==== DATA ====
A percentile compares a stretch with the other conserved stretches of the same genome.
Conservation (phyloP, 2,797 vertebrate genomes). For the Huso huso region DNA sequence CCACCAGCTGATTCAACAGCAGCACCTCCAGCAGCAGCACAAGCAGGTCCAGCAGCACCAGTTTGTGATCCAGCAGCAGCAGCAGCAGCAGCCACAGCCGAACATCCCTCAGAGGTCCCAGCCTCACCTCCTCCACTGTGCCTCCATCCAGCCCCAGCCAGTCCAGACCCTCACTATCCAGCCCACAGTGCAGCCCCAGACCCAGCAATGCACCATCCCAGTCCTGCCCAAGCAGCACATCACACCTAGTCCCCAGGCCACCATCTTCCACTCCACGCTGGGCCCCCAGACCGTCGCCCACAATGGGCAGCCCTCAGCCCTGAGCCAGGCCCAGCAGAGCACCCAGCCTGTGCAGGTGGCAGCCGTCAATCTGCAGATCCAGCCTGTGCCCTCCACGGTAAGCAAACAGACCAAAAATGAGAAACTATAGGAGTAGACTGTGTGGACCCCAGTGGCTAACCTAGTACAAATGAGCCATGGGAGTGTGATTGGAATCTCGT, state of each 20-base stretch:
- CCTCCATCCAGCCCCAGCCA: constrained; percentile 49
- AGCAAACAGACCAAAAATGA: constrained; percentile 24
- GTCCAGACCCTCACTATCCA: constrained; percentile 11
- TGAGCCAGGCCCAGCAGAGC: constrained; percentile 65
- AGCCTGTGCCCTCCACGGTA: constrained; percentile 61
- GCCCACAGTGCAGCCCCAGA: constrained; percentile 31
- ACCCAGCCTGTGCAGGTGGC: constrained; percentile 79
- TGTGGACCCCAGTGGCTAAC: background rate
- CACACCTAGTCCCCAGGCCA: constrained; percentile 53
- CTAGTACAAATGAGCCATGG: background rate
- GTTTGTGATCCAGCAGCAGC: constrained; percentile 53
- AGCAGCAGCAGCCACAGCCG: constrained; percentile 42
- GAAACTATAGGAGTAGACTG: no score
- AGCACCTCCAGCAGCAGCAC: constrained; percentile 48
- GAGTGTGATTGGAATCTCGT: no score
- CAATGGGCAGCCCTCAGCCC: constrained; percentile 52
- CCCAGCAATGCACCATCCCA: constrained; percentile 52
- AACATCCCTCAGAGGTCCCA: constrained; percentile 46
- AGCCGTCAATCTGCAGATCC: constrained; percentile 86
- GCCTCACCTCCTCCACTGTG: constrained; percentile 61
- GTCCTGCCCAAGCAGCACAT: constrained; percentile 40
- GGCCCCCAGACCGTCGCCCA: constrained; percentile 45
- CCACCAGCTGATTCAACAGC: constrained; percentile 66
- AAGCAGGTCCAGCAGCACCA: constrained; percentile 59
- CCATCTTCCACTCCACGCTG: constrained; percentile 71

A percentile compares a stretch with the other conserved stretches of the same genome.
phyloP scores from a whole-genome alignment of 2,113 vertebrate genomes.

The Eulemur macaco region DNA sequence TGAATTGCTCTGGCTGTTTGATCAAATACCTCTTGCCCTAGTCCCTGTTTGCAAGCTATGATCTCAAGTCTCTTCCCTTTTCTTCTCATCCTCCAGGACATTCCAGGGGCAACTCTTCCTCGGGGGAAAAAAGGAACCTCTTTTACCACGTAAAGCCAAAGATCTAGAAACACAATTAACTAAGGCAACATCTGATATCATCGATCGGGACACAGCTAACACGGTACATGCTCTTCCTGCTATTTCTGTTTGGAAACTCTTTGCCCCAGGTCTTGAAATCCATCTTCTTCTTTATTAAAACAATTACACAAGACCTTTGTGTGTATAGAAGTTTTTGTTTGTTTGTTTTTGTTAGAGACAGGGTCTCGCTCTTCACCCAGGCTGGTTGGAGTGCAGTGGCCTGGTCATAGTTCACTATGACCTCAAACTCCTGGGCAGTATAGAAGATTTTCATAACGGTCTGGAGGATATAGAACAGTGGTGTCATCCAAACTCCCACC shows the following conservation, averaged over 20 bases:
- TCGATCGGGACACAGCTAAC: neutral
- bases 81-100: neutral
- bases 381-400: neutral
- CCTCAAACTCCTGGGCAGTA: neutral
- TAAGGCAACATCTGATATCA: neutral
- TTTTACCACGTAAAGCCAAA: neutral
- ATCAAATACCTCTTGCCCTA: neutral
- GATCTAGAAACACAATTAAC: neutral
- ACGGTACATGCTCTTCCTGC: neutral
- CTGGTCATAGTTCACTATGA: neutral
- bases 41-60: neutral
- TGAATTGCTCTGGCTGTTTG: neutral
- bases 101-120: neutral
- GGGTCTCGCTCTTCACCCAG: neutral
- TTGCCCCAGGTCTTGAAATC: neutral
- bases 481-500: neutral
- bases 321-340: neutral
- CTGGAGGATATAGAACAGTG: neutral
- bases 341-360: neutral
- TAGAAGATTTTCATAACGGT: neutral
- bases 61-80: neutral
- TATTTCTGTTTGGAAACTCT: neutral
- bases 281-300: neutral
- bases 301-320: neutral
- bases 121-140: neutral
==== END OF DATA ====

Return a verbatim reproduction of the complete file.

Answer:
A percentile compares a stretch with the other conserved stretches of the same genome.
Conservation (phyloP, 2,797 vertebrate genomes). For the Huso huso region DNA sequence CCACCAGCTGATTCAACAGCAGCACCTCCAGCAGCAGCACAAGCAGGTCCAGCAGCACCAGTTTGTGATCCAGCAGCAGCAGCAGCAGCAGCCACAGCCGAACATCCCTCAGAGGTCCCAGCCTCACCTCCTCCACTGTGCCTCCATCCAGCCCCAGCCAGTCCAGACCCTCACTATCCAGCCCACAGTGCAGCCCCAGACCCAGCAATGCACCATCCCAGTCCTGCCCAAGCAGCACATCACACCTAGTCCCCAGGCCACCATCTTCCACTCCACGCTGGGCCCCCAGACCGTCGCCCACAATGGGCAGCCCTCAGCCCTGAGCCAGGCCCAGCAGAGCACCCAGCCTGTGCAGGTGGCAGCCGTCAATCTGCAGATCCAGCCTGTGCCCTCCACGGTAAGCAAACAGACCAAAAATGAGAAACTATAGGAGTAGACTGTGTGGACCCCAGTGGCTAACCTAGTACAAATGAGCCATGGGAGTGTGATTGGAATCTCGT, state of each 20-base stretch:
- CCTCCATCCAGCCCCAGCCA: constrained; percentile 49
- AGCAAACAGACCAAAAATGA: constrained; percentile 24
- GTCCAGACCCTCACTATCCA: constrained; percentile 11
- TGAGCCAGGCCCAGCAGAGC: constrained; percentile 65
- AGCCTGTGCCCTCCACGGTA: constrained; percentile 61
- GCCCACAGTGCAGCCCCAGA: constrained; percentile 31
- ACCCAGCCTGTGCAGGTGGC: constrained; percentile 79
- TGTGGACCCCAGTGGCTAAC: background rate
- CACACCTAGTCCCCAGGCCA: constrained; percentile 53
- CTAGTACAAATGAGCCATGG: background rate
- GTTTGTGATCCAGCAGCAGC: constrained; percentile 53
- AGCAGCAGCAGCCACAGCCG: constrained; percentile 42
- GAAACTATAGGAGTAGACTG: no score
- AGCACCTCCAGCAGCAGCAC: constrained; percentile 48
- GAGTGTGATTGGAATCTCGT: no score
- CAATGGGCAGCCCTCAGCCC: constrained; percentile 52
- CCCAGCAATGCACCATCCCA: constrained; percentile 52
- AACATCCCTCAGAGGTCCCA: constrained; percentile 46
- AGCCGTCAATCTGCAGATCC: constrained; percentile 86
- GCCTCACCTCCTCCACTGTG: constrained; percentile 61
- GTCCTGCCCAAGCAGCACAT: constrained; percentile 40
- GGCCCCCAGACCGTCGCCCA: constrained; percentile 45
- CCACCAGCTGATTCAACAGC: constrained; percentile 66
- AAGCAGGTCCAGCAGCACCA: constrained; percentile 59
- CCATCTTCCACTCCACGCTG: constrained; percentile 71

A percentile compares a stretch with the other conserved stretches of the same genome.
phyloP scores from a whole-genome alignment of 2,113 vertebrate genomes.

The Eulemur macaco region DNA sequence TGAATTGCTCTGGCTGTTTGATCAAATACCTCTTGCCCTAGTCCCTGTTTGCAAGCTATGATCTCAAGTCTCTTCCCTTTTCTTCTCATCCTCCAGGACATTCCAGGGGCAACTCTTCCTCGGGGGAAAAAAGGAACCTCTTTTACCACGTAAAGCCAAAGATCTAGAAACACAATTAACTAAGGCAACATCTGATATCATCGATCGGGACACAGCTAACACGGTACATGCTCTTCCTGCTATTTCTGTTTGGAAACTCTTTGCCCCAGGTCTTGAAATCCATCTTCTTCTTTATTAAAACAATTACACAAGACCTTTGTGTGTATAGAAGTTTTTGTTTGTTTGTTTTTGTTAGAGACAGGGTCTCGCTCTTCACCCAGGCTGGTTGGAGTGCAGTGGCCTGGTCATAGTTCACTATGACCTCAAACTCCTGGGCAGTATAGAAGATTTTCATAACGGTCTGGAGGATATAGAACAGTGGTGTCATCCAAACTCCCACC shows the following conservation, averaged over 20 bases:
- TCGATCGGGACACAGCTAAC: neutral
- bases 81-100: neutral
- bases 381-400: neutral
- CCTCAAACTCCTGGGCAGTA: neutral
- TAAGGCAACATCTGATATCA: neutral
- TTTTACCACGTAAAGCCAAA: neutral
- ATCAAATACCTCTTGCCCTA: neutral
- GATCTAGAAACACAATTAAC: neutral
- ACGGTACATGCTCTTCCTGC: neutral
- CTGGTCATAGTTCACTATGA: neutral
- bases 41-60: neutral
- TGAATTGCTCTGGCTGTTTG: neutral
- bases 101-120: neutral
- GGGTCTCGCTCTTCACCCAG: neutral
- TTGCCCCAGGTCTTGAAATC: neutral
- bases 481-500: neutral
- bases 321-340: neutral
- CTGGAGGATATAGAACAGTG: neutral
- bases 341-360: neutral
- TAGAAGATTTTCATAACGGT: neutral
- bases 61-80: neutral
- TATTTCTGTTTGGAAACTCT: neutral
- bases 281-300: neutral
- bases 301-320: neutral
- bases 121-140: neutral